(which you refer to as a society) is the amount that would be fairly generated by a tax on the creation of money. This is the only thing I don't consider a bad tax.
If society is in need of some increase in money supply, it should not come at the cost of inflation to those living in that society and it should not benefit those who benefited from making that money. So, if we tax the big banks for creating fiat money for us and tax the little banks for fractional reserve lending and tax the speculative and leveraged investors who also create money, then it becomes a simple issue. All we have to do is balance the generation of money with the benefits we need from our government.
Currently a .5% tax on this activity would be needed to more than fund our government and pay off past debts.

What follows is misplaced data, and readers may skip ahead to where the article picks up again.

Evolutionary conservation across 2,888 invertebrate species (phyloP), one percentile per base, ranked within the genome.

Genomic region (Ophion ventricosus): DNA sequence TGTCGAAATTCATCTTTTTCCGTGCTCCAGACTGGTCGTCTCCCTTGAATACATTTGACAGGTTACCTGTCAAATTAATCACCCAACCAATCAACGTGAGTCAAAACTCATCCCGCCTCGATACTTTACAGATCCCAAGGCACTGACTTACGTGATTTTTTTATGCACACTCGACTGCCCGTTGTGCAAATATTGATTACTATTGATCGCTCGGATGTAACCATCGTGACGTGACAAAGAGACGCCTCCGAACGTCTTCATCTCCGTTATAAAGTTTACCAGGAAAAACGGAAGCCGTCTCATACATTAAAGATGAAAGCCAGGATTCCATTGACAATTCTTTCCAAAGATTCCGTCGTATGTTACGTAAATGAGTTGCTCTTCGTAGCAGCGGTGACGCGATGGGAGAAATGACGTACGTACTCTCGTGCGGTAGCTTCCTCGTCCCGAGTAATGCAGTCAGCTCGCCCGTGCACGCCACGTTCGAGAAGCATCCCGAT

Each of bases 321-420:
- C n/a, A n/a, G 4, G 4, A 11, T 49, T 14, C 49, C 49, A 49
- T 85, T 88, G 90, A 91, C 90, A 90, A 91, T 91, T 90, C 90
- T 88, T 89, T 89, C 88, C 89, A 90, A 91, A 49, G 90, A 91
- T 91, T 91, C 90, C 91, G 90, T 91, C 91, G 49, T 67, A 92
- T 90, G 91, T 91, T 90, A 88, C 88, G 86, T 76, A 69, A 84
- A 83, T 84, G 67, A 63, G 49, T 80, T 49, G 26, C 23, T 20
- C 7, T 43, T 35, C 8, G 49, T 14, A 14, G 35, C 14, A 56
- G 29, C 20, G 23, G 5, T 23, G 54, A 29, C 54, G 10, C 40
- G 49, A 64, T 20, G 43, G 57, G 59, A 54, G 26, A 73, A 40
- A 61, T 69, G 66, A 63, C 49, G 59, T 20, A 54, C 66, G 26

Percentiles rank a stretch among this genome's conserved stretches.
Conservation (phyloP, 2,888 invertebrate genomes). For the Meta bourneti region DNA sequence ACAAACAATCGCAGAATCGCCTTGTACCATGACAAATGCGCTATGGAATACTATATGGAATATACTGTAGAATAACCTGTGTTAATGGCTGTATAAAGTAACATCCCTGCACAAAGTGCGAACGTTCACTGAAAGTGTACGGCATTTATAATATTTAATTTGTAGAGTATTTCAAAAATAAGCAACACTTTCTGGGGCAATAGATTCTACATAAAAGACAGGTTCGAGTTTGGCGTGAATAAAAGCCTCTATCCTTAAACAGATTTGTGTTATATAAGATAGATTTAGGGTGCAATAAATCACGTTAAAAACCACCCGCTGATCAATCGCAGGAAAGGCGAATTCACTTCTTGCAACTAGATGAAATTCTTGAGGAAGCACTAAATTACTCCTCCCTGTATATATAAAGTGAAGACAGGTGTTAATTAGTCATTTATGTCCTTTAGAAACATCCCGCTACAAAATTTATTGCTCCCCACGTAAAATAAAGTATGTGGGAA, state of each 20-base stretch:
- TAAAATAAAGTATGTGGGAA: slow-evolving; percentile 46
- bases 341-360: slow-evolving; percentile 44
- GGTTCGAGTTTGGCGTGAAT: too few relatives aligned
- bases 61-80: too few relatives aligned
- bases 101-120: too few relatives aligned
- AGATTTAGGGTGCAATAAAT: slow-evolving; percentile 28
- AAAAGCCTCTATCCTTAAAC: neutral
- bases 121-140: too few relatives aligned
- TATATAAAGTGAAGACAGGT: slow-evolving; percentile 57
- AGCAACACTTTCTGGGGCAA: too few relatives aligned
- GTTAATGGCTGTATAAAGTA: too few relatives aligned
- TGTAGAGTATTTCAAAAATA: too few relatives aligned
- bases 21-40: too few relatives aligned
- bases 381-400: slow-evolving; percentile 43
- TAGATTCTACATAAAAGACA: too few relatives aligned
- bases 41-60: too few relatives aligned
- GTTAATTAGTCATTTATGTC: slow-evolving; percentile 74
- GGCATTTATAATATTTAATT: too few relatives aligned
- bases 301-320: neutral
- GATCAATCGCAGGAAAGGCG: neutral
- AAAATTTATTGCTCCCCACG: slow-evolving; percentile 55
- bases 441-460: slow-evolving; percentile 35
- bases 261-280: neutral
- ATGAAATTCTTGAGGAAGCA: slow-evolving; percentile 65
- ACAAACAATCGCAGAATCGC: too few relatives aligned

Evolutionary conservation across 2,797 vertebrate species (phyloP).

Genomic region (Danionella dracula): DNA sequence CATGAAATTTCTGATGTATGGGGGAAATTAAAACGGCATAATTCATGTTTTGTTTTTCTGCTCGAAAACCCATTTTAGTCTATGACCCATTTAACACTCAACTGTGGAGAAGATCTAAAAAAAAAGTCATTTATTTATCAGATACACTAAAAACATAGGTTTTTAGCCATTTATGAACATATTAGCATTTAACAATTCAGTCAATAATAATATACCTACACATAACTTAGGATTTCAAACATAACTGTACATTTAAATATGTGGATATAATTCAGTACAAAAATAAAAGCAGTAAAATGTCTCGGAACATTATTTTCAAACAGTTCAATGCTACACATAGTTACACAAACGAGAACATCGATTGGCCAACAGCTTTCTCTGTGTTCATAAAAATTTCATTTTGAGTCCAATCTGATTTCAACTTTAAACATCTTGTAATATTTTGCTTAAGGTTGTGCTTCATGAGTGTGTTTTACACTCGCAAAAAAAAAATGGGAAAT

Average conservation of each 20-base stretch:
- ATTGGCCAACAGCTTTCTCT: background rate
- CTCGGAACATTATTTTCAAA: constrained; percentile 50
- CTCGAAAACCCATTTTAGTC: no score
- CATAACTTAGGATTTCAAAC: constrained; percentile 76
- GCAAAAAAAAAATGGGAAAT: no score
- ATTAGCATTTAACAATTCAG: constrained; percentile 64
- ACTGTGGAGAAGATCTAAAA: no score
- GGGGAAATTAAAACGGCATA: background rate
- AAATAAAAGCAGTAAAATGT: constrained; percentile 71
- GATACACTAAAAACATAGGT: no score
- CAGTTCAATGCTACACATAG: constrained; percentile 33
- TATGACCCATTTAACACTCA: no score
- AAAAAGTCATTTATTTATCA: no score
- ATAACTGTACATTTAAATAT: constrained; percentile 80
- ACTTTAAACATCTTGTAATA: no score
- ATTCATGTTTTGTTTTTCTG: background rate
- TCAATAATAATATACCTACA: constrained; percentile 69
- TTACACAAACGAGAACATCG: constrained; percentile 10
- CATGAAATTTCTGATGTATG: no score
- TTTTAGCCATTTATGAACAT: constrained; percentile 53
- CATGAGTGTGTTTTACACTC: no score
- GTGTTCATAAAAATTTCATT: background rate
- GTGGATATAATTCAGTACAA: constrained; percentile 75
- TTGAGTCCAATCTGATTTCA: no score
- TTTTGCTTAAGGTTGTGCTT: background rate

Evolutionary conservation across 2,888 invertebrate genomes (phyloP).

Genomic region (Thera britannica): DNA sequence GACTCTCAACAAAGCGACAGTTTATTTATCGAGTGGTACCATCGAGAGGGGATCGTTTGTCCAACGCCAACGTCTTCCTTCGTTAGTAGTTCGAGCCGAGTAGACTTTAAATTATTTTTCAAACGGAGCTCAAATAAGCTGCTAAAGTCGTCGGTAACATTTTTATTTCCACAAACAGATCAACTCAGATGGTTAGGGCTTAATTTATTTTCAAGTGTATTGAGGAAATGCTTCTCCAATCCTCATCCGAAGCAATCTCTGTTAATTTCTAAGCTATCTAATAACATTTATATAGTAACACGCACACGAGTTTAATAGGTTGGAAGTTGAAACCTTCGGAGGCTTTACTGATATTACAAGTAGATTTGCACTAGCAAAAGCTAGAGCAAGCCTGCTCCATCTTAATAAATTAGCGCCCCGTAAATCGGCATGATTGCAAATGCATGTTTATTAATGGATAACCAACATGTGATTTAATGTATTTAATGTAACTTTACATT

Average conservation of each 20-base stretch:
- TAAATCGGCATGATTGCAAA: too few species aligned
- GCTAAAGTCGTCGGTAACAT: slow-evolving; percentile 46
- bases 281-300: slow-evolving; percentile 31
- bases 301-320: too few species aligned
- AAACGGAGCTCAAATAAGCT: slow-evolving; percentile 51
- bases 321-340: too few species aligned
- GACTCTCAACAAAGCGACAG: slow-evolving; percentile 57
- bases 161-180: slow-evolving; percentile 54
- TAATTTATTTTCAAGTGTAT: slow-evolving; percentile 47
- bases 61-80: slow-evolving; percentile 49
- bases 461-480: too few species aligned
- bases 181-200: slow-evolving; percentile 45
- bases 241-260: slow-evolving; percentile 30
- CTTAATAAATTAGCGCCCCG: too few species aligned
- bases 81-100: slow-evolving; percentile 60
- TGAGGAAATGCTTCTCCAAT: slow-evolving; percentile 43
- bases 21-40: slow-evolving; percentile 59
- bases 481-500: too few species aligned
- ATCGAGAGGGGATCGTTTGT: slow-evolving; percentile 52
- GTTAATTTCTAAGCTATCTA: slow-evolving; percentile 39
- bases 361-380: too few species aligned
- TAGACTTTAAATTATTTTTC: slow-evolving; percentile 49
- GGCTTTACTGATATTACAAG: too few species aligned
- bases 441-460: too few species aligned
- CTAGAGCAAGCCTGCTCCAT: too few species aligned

If we kept all of our money, as you suggest, many more things would occur. People would avoid interest first. Homes would be paid off more often. Self sustainability would soar. Banking would wane. Investing would return to local. Prosperity would thrive. Quantity and disposability would be replaced with longevity and quality. As people got things paid off earlier, retirement ages would plummet. As that happened, unemployment would go negative and workers would again call the shots on wage terms. Price inflation would eventually be combatted by this being 'hard earned' money, not free gifts. The result of that would be a push for automation to make up the shortfall replacing today's fluff and mundane jobs. Getting a good job would be very simply and not require a 4 year degree just to mop a floor. Savings rates would skyrocket while debt would crash. The social ladder would no longer be tied to personal wealth and money would lose its status. The welfare state would crumble. Big government would become a footnote in history as would central banks having any power.
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